Article in SAS

South African Entry for 2022

Simon’s Town resident and False Bay Yacht Club member, Jeremy Bagshaw, has entered the third edition of the iconic, retro, solo race around the world starting on September 4, 2022.

What’s it all about? 

The story of the inaugural Sunday Times Golden Globe Race of 1967/8 is now well known. It was the last feat that had not been achieved in sailing at that time: Solo, unassisted, non-stop around the world. Francis Chichester sailed solo around the world in 1967 but he stopped in Sydney along the way leaving the goal of non-stop circumnavigating wide open. Fearful that a French sailor would achieve this honour, several English yachtsmen planned to set off as soon as possible in a variety of vessels, most of which were completely unsuited to the task at hand. 

A reporter from the Sunday Times newspaper got wind of the various challengers preparing and created a race, around the various campaigns, with rules sufficiently flexible to permit any entrant to be legal in any vessel as long as they did not stop, had no outside assistance, were alone and left the three great capes to port before finishing where they had started. Which is what they were all intending to do anyway! The sailors had to start between 1 June and 31 October 1968.

Nine sailors started and only Robin Knox-Johnston finished.

The second edition of the race was run in 2018 to commemorate 50 years since the first race. It has morphed into a far more regulated and organised event which aims to retain the retro spirit of the original event. There were 18 starters and 5 finishers with the race being won by Frenchman Jean-Luc van den Heede (73) sailing his 5th solo circumnavigation.

The popularity of the 2nd running of this classic race has lead the organizer to commit to running it every 4 years and the third edition starts on the September 4, 2022 from Les Sables-d’Olonne in France.

The entries for the 2022 edition are closed as all 28 places have been taken up.

About Jeremy Bagshaw

Jeremy was introduced to sailing at the age of 7 by his father in what was then Rhodesia. He spent weekends and school holidays sailing every dinghy from Optimists and Dabchicks to Enterprises and Sonnets. He represented Rhodesia at the Optimist World Championships in 1974, 1975 and 1976 before returning to South Africa and sailing Sprogs and Laser 2’s, representing the Eastern Cape at Youth Trials. 

A student budget and the realisation that he was simply not heavy enough to sail dinghies offshore in Port Elizabeth lead to the start of keelboat sailing, initially from Algoa Bay Yacht Club and then later from East London Yacht Club as work took him further afield. In 1985, Jeremy crewed on a Charger 33 in the South Atlantic Race from Cape Town to Punta del Este and then later that year in the inaugural Beachcomber Race from Mauritius to Durban. There were several Lipton Cups, three Vasco da Gama Races and a brief Fireball campaign before work took Jeremy to the Middle East for six years.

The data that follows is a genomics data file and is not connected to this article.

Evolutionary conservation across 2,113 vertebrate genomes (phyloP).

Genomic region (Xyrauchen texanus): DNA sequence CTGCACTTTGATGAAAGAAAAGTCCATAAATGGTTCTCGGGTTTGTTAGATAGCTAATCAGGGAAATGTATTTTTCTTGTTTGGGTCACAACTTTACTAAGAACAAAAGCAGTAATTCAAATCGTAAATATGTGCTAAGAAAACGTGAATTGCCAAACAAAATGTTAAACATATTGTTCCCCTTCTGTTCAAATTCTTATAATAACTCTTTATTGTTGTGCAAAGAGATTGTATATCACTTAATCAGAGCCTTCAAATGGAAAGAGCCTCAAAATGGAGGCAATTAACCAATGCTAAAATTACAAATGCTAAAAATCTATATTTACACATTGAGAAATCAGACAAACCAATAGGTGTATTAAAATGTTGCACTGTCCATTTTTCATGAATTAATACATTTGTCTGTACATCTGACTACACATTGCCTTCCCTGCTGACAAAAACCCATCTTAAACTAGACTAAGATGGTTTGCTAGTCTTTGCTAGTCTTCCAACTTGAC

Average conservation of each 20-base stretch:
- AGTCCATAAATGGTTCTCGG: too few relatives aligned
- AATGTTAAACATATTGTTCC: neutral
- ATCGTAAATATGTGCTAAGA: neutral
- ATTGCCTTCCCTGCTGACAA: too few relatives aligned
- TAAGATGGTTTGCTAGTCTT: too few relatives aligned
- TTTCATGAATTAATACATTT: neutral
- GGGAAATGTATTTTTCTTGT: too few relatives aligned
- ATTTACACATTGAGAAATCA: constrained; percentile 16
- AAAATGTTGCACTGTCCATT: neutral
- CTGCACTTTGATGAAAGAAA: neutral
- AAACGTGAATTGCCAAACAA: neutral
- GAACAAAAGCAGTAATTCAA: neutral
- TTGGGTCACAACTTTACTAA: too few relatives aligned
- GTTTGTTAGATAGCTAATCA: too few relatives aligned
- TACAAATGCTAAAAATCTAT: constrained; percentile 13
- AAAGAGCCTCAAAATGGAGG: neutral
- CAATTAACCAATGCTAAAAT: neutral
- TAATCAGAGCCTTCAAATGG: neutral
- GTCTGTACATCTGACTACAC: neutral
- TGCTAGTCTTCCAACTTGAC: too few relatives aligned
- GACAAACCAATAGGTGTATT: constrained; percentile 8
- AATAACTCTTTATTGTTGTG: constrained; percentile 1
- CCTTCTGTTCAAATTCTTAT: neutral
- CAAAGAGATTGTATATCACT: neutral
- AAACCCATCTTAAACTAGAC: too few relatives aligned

On return he settled in Cape Town and started sailing in False Bay on a range of boats before buying a share in a 26’ Dragonfly trimaran which he describes as being ‘the most fun one can have at sea with your clothes on!’ In 2008 he stepped in to replace the skipper of a Muira that had entered the Governor’s Cup Race to St Helena with a crew from the RMS St Helena, two of whom who had never sailed before! They won the race overall to the delight of the Governor and residents of the island. Two years later, he co-skippered the trimaran Banjo with the builder, owner and long time sailing friend, Frans Loots. They won the multihull class.

Jeremy sold his business in 2012 and over the next two years he fitted out a Dix 43 to do some cruising with his family. After almost a year sailing around the Indian Ocean, they returned to Simon’s Town and resettled ashore. In December 2018 he started a rigging company with two like-minded sailing friends and is still involved in the management of it although the Golden Globe Campaign is taking up most of his focus and time these days.

Jeremy would love to hear from anyone who would like to contribute to this campaign to be the first South African to successfully complete a solo, non-stop, around the world race. Bertie Reed, John Martin, Neal Petersen and JJ Provoyeur have all circumnavigated single handed, but none of them non-stop! 

Phase 2 of Jeremy’s campaign is to generate an interest in short handed sailing in South Africa, especially with previously disadvantaged sailors with the ultimate goal of having a young, black South African participate in the 2026 Golden Globe Race. 

Leave a Reply

%d bloggers like this: